Youre here: Home » Famous Quotes » Francis Maude Quotes


» Famous Quotes Home

» Quote Topics

» Author Nationalities

» Author Types

» Popular Searches

 Browse authors:

Francis Maude Quotes

Page 1 of 2
Francis Maude
July 4, 1953 -
Nationality: British
Category: Politician
Subcategory: British Politician

I feel fantastically excited that we have a leader who fought for the leadership without compromising his quite challenging view that the party has to change.


The party at its best has always been a modern party.


Our party's committed to tackling failing schools and cutting crime.


So our problem is not Labour, it is us, is making us attractive enough to gain disillusioned Labour support and to compete effectively with the Lib Dems for those loose votes.


We need to show that we know and understand and can reflect today's Britain. Today we don't.


But if we can work with people in other parties to get the right answer for the country we'll do that.


We should be the natural home for young mothers. But we're not. Because too often we sound like people who think the only good mother is a married mother.


We should be the natural home for the millions of Britons of immigrant origin. But we're not. Because too often we've sounded like people who wish they hadn't come here at all.


It is simply the view, and a view I think shared by most members of the party, that it is very difficult to have a leader that does not command the support of the parliamentary party.


They don't think we're in touch with modern Britain, or understand modern Britain or like modern Britain.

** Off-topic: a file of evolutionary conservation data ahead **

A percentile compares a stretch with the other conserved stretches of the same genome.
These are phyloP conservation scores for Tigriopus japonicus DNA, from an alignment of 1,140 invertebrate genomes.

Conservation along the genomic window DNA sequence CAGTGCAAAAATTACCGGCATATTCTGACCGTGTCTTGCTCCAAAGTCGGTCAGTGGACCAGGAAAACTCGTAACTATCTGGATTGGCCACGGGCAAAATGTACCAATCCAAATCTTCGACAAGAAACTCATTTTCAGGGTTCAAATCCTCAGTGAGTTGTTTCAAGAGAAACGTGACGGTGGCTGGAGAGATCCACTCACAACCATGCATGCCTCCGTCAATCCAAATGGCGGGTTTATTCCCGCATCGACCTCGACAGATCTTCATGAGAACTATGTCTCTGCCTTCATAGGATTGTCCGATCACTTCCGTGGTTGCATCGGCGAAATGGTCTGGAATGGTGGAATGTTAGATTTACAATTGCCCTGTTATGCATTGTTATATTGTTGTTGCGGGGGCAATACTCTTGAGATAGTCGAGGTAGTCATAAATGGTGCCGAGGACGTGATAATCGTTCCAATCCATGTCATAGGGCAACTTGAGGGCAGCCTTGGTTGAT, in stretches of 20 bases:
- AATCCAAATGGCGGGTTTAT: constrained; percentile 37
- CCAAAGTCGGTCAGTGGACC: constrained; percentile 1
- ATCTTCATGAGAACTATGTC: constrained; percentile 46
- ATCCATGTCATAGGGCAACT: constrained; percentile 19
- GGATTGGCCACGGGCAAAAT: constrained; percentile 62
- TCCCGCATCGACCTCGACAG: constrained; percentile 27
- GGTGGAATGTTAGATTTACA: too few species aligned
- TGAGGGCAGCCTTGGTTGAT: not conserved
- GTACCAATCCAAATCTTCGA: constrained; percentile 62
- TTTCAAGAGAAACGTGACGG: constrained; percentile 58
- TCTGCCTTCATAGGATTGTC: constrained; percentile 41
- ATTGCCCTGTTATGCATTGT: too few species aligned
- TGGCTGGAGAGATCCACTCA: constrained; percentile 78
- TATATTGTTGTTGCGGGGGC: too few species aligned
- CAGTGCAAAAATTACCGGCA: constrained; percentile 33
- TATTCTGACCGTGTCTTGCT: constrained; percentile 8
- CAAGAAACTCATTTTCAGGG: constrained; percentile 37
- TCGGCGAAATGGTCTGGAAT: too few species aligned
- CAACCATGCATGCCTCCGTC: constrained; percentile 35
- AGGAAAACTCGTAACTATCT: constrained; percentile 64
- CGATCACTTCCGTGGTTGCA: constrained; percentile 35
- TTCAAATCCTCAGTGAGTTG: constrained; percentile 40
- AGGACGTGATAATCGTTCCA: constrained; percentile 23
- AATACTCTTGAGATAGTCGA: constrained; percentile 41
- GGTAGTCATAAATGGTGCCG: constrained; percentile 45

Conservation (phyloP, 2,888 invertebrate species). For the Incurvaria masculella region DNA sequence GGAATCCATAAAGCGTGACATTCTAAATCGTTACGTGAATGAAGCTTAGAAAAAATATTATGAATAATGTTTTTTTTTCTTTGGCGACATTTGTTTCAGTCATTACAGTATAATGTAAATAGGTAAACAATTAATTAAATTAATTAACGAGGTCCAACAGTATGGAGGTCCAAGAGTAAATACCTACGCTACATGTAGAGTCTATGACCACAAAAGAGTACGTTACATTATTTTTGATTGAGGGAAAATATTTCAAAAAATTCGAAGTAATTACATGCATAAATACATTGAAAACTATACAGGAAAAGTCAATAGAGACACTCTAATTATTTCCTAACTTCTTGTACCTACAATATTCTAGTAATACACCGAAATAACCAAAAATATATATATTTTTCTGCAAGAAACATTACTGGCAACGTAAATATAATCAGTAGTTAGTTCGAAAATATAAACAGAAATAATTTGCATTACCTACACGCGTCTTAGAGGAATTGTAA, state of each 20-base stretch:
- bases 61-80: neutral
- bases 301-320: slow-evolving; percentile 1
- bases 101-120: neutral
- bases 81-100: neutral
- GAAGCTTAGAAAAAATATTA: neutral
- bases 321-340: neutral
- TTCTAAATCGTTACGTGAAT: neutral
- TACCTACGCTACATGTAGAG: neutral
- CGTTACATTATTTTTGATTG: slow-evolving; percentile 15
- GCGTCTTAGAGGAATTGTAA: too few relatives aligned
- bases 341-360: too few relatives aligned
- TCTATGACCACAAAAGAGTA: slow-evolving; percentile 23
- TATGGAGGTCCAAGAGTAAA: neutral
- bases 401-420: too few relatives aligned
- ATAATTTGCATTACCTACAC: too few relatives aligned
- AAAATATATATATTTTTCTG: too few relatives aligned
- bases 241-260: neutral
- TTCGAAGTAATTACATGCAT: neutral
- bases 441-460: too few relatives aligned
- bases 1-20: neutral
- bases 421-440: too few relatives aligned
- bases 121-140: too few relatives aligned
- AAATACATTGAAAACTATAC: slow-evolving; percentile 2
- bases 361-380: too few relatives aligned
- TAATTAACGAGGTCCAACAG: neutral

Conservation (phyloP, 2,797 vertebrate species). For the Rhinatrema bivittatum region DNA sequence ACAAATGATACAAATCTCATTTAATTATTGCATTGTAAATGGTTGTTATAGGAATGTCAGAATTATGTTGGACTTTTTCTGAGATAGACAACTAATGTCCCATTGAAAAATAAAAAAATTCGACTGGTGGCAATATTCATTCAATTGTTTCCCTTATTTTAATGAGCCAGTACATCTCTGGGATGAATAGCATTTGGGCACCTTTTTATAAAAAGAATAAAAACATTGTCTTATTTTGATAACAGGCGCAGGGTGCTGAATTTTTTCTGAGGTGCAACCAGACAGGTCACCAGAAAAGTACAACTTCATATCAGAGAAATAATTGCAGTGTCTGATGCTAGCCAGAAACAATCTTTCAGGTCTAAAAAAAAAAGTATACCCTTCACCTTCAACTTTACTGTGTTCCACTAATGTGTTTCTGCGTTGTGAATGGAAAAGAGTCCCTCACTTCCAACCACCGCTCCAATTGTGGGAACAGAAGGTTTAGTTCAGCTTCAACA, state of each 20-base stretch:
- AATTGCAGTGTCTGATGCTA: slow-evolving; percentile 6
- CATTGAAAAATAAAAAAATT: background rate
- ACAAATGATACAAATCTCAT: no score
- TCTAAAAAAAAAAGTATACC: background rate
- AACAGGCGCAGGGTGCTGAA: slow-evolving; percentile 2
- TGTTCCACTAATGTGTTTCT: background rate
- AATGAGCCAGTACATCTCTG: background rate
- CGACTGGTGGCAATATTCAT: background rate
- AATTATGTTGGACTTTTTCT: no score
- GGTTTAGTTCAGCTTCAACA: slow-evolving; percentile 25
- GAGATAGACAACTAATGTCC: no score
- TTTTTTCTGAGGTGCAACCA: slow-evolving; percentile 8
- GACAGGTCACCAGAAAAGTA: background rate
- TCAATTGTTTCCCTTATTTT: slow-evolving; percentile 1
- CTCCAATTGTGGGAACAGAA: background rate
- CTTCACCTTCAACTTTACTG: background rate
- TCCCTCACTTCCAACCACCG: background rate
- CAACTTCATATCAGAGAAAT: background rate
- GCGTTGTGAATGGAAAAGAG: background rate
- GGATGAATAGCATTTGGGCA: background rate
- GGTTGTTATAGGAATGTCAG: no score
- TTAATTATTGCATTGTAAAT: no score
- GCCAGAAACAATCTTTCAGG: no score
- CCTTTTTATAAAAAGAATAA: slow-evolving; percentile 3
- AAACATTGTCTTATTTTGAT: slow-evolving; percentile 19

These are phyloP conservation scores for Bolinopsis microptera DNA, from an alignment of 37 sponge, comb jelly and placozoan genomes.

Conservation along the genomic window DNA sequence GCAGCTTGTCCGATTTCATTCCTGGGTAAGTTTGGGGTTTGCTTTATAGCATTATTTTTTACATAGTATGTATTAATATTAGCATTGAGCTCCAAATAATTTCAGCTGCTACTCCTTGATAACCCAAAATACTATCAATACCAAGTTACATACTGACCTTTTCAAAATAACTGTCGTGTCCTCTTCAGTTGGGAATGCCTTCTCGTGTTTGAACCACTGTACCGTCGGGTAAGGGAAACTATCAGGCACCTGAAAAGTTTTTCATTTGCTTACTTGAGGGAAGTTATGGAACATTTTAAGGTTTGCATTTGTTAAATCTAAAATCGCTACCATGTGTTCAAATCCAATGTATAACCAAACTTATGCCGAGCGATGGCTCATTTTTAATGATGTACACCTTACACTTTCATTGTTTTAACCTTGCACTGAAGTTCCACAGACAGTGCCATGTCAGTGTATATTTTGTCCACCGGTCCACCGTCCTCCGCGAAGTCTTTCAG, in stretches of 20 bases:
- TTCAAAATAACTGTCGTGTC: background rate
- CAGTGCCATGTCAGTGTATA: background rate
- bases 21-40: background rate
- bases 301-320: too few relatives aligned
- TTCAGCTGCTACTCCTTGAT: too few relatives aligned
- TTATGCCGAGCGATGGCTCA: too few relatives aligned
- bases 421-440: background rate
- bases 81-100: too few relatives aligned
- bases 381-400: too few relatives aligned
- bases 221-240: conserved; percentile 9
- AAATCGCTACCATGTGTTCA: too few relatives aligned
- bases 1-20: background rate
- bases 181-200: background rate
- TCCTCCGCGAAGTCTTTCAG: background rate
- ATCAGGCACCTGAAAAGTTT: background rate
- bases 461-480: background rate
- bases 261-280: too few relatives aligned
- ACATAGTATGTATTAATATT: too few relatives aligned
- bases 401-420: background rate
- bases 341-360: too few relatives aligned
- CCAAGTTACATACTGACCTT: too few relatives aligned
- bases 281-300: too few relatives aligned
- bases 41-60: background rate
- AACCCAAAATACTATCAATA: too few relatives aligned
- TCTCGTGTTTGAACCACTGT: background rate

If we do what we think is right, not try to point-score, people will begin to trust us.


We should be the natural home for younger voters. But today we're not. Because too often we sound like people who just don't like contemporary Britain.


Our party believes in diversity, not uniformity.


For the most part our grassroots members are serious, nice, tolerant people.


It always seemed to me a bit pointless to disapprove of homosexuality. It's like disapproving of rain.


We said in our 21st Century Party paper there are 61 mosaic groups, which the market research people use as different socio-economic categories and half of our members come from just five of those groups and that is very narrow - too narrow.


Our share of the vote overall rose by less than 1 per cent - yes, that's right: less than 1 per cent.


The problem we have is not Labour, in however it is configured.


Our members are very much maligned. Obviously the average age is 60 something, but they all have children and grandchildren, they understand what we need to do, they want to win.


Our party has known great, great days. But we have no God-given right to survive, let alone to succeed.


Page:   1 | 2

Privacy Policy
Copyright © 1999-2008 All rights reserved.